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July 2018 
Executive Summary 

Twin Cities Absorption Exceeds Expectations in Dynamic, Competitive Commercial Real Estate Market   

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The Twin Cities multi-tenant commercial real estate market exceeded expectations in the first half of 2018, outpacing projected absorption by about 20 percent even as the retail and office sectors slowed significantly. At the end of June, the market’s multitenant properties had a measured vacancy rate of 10.6 percent, 20 basis points lower than six months ago.

A total of 1.8 million square feet (sf) was absorbed across office, industrial and retail properties in the first half of 2018, a positive sign for a market contending with the ongoing “right-sizing” trend in the office market and the long list of national retailers giving back large spaces due to bankruptcy or structural changes. That number is down from 2.3 million sf of absorption in the second half of 2017. As in prior reporting cycles, the industrial property type continued to provide most of the absorption on record, totaling 1.6 million sf over the last six months.

New construction of multi-tenant properties continues to bull forward, with 2.3 million square feet due for delivery by the end of the year. That number on its own would nearly match 2017’s total for the year and bring 2018’s total to just about 3 msf.  

Hotel Market 'Cooling its Heels,' Yet Demand Continues
While demand remains strong and rates continued to climb, growth slowed due to the surge in room supply. Average occupancy in the metro area was 70.1% in May. The market will have to play some catch-up until it can absorb new inventory. 

Pulse Remains Strong as Medical Office Continues Evolving
While the Twin Cities medical office market reported solid demand for new space and stable occupancies, healthcare continues changing, and the real estate must adapt. Changes include new technology, the aging population, uncertainty around healthcare policy, and a shift in how space is being used. Health systems are evolving to better meet patients’ needs and are locating facilities in easily accessible, retail areas.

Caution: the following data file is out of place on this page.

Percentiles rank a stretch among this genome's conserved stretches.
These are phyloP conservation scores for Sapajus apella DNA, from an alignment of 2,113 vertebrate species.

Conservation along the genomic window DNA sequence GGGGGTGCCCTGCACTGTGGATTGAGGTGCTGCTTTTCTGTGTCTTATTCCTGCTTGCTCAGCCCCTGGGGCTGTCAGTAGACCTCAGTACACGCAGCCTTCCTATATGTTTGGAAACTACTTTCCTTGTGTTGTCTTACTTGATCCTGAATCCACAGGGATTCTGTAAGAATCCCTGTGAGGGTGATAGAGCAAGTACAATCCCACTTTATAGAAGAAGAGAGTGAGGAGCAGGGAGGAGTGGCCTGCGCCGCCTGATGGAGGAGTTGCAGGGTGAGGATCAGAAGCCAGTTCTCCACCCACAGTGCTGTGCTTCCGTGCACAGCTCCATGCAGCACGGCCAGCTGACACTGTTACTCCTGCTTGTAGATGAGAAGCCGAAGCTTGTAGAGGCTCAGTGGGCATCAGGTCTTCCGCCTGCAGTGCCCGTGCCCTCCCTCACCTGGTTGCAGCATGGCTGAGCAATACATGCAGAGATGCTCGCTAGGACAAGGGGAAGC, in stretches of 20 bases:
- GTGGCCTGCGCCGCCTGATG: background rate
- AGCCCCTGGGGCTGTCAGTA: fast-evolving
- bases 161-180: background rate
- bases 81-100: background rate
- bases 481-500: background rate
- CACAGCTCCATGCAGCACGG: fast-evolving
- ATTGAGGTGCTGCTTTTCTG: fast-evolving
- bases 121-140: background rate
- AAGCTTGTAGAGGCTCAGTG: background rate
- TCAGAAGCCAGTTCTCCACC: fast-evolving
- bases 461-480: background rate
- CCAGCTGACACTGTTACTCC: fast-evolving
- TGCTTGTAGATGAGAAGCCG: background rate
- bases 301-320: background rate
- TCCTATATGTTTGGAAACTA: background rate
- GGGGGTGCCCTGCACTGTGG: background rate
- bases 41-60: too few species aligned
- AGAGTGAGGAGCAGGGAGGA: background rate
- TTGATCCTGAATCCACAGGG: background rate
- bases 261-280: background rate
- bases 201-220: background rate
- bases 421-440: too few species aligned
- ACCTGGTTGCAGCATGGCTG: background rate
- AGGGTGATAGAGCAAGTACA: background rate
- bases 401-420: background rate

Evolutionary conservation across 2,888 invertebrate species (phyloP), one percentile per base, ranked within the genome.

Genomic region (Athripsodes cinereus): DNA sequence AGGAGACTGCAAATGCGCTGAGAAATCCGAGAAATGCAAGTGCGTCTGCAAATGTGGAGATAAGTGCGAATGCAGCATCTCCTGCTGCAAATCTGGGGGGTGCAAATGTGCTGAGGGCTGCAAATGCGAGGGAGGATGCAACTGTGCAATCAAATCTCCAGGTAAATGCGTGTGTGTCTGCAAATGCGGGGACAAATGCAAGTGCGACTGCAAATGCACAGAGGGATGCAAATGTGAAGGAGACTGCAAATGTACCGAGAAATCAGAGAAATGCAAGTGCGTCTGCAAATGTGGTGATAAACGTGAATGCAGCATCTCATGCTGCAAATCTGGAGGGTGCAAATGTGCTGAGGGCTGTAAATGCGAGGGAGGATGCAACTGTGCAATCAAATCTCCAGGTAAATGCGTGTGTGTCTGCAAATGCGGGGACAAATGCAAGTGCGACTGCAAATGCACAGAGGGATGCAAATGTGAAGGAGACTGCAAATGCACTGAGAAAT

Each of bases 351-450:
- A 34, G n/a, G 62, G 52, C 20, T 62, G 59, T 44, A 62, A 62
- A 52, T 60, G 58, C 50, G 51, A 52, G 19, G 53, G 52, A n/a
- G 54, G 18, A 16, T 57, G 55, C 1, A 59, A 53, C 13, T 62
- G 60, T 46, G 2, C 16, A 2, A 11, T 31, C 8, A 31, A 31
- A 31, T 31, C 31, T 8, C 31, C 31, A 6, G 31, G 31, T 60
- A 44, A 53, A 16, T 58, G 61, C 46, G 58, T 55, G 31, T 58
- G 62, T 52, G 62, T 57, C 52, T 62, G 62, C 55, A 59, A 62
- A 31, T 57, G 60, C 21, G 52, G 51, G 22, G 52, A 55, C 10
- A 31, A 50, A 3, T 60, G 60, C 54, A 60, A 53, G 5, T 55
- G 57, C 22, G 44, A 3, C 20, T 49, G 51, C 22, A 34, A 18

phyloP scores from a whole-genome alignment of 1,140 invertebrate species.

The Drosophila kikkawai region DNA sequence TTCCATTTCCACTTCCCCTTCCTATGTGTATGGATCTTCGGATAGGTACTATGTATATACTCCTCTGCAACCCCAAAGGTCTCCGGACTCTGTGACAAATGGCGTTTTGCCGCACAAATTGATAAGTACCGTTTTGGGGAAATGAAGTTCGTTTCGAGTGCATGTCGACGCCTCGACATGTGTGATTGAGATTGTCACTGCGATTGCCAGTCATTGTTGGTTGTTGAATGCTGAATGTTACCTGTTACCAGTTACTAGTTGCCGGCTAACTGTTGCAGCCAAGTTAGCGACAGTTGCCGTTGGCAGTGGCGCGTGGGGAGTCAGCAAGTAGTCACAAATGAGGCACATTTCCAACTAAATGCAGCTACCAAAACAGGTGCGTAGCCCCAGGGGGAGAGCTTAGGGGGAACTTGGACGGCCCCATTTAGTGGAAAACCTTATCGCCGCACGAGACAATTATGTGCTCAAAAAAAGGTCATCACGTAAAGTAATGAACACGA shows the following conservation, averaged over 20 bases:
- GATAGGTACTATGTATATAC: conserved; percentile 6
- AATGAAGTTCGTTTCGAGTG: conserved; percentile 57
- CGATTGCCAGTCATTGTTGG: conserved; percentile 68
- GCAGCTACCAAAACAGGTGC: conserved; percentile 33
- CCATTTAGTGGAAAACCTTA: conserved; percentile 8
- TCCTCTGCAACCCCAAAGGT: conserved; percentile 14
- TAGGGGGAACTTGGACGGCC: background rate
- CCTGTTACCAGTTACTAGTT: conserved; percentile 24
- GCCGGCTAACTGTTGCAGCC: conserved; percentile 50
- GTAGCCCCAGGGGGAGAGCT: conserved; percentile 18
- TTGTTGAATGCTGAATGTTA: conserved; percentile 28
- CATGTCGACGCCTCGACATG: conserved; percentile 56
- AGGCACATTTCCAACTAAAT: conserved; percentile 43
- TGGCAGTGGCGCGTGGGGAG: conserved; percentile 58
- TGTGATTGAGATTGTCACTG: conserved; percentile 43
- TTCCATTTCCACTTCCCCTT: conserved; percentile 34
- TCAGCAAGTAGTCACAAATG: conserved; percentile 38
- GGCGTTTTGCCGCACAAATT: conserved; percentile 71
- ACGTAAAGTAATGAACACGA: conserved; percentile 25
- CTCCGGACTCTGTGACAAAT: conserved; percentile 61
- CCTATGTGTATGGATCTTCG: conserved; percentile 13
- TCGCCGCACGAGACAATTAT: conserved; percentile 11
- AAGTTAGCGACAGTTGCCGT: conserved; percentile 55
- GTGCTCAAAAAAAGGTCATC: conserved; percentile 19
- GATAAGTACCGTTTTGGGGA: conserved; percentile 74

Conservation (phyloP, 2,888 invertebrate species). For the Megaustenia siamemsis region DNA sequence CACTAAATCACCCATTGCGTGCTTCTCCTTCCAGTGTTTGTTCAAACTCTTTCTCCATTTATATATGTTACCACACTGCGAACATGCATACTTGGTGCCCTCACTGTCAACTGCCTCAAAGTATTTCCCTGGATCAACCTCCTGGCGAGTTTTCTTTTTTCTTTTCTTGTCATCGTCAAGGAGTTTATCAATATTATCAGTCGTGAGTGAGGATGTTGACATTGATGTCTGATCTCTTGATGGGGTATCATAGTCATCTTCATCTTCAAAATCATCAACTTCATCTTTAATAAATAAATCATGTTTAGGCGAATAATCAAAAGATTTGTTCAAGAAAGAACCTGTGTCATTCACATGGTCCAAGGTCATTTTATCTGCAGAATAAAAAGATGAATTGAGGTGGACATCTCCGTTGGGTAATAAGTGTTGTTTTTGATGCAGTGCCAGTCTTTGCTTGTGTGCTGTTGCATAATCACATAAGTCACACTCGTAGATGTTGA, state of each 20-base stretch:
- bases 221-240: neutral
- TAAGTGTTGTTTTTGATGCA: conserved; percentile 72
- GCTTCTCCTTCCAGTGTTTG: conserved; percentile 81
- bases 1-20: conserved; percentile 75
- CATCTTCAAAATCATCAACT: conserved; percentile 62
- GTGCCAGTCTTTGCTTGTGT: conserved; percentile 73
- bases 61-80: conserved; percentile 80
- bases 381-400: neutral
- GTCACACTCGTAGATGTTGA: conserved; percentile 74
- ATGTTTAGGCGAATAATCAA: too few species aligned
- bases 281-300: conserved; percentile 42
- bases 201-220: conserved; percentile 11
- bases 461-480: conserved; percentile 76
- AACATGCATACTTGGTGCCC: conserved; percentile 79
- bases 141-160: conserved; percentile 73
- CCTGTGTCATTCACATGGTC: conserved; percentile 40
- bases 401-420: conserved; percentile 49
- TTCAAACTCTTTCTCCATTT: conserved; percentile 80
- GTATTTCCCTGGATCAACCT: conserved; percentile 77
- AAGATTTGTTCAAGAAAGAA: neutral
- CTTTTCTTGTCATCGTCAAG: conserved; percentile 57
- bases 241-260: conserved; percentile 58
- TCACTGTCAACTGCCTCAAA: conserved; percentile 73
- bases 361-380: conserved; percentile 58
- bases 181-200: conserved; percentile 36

Medical Office Vital Signs Are Strong, Despite Uncertainties
The medical office market appears unwavering as the vacancy rate dropped more than a point, absorption increased, rental rates held firm, and 178,710 sf of multi-tenant space was delivered. However, healthcare delivery continues evolving to meet patients’ needs, and facilities must continually adapt to meet new requirements. Other factors impacting real estate requirements include continuing consolidations, uncertainty surrounding the Affordable Care Act, physician shortages, and changing technology including telemedicine.   

Expanding Retailers Backfill Prime Space as More Stores Close
Despite ongoing turmoil in a rapidly changing retail environment, the Twin Cities retail market experienced positive absorption and competitive demand for new space. Challenges include bankruptcies/store closures, changing consumer habits, e-commerce competition, and increasing demand for experiential retail. Rates were stable although they are expected to dip as more space comes back on the market. .

Robust Demand for Space Continues to Drive Industrial Market 
Led by the revived Northwest submarket -- particularly the comeback of Rogers -- the Twin Cities industrial market continued its positive momentum posting a tightening 7.9% vacancy rate. A steady pace of new construction continues and is anticipated to result in more than 1 msf of new space by year-end 2018.